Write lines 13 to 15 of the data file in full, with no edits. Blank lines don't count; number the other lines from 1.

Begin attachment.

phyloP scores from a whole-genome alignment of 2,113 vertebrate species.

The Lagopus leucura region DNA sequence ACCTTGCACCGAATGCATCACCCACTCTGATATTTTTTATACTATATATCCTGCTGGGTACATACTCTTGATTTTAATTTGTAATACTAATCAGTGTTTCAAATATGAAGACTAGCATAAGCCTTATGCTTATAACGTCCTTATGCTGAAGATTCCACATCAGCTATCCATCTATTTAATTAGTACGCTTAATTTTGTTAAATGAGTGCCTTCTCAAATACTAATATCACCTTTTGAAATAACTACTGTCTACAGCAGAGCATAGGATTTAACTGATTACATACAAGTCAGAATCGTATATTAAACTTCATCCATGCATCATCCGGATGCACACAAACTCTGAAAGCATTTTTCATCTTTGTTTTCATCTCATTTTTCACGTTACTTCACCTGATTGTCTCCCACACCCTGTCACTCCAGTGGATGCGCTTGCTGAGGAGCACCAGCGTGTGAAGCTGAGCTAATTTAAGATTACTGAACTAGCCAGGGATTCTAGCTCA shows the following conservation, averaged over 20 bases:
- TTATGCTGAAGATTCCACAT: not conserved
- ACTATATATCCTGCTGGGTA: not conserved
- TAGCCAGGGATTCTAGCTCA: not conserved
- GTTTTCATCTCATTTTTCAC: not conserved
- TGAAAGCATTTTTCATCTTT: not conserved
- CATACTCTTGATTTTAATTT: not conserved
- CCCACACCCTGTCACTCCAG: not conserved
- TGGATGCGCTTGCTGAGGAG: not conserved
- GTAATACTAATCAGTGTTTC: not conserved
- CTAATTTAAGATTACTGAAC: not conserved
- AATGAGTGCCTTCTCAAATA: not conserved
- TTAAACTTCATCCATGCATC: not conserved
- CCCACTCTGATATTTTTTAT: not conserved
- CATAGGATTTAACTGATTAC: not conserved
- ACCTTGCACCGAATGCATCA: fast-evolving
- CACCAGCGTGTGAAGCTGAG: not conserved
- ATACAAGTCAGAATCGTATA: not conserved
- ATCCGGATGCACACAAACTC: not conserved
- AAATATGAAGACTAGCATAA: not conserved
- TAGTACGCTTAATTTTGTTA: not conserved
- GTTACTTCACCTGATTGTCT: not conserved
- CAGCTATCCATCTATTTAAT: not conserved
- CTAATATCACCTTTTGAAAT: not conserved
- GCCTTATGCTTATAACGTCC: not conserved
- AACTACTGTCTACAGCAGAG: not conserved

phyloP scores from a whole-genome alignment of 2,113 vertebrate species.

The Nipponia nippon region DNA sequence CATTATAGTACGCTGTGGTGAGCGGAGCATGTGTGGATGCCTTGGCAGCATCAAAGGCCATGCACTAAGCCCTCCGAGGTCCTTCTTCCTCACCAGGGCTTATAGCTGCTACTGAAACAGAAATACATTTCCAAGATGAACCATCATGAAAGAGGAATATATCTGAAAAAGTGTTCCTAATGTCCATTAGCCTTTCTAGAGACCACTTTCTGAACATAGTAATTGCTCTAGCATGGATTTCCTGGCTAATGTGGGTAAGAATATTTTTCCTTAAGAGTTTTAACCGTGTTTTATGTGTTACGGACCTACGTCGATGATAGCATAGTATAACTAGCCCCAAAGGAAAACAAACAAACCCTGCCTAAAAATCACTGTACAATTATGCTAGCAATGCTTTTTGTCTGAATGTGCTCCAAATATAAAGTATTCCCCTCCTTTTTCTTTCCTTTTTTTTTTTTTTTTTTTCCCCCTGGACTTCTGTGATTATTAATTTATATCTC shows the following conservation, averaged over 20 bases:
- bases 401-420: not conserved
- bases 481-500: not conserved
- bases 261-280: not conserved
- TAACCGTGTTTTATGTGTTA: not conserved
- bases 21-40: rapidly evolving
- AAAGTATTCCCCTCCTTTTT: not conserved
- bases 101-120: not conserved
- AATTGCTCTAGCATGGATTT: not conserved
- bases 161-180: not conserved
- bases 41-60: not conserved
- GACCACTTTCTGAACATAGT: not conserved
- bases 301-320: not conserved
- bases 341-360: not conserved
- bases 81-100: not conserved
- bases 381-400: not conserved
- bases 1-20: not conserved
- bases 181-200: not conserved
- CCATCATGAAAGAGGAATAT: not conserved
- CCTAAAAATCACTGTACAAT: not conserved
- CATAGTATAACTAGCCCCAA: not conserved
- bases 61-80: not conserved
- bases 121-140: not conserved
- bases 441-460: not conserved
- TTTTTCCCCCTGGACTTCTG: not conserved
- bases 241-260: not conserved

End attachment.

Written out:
- AATGAGTGCCTTCTCAAATA: not conserved
- TTAAACTTCATCCATGCATC: not conserved
- CCCACTCTGATATTTTTTAT: not conserved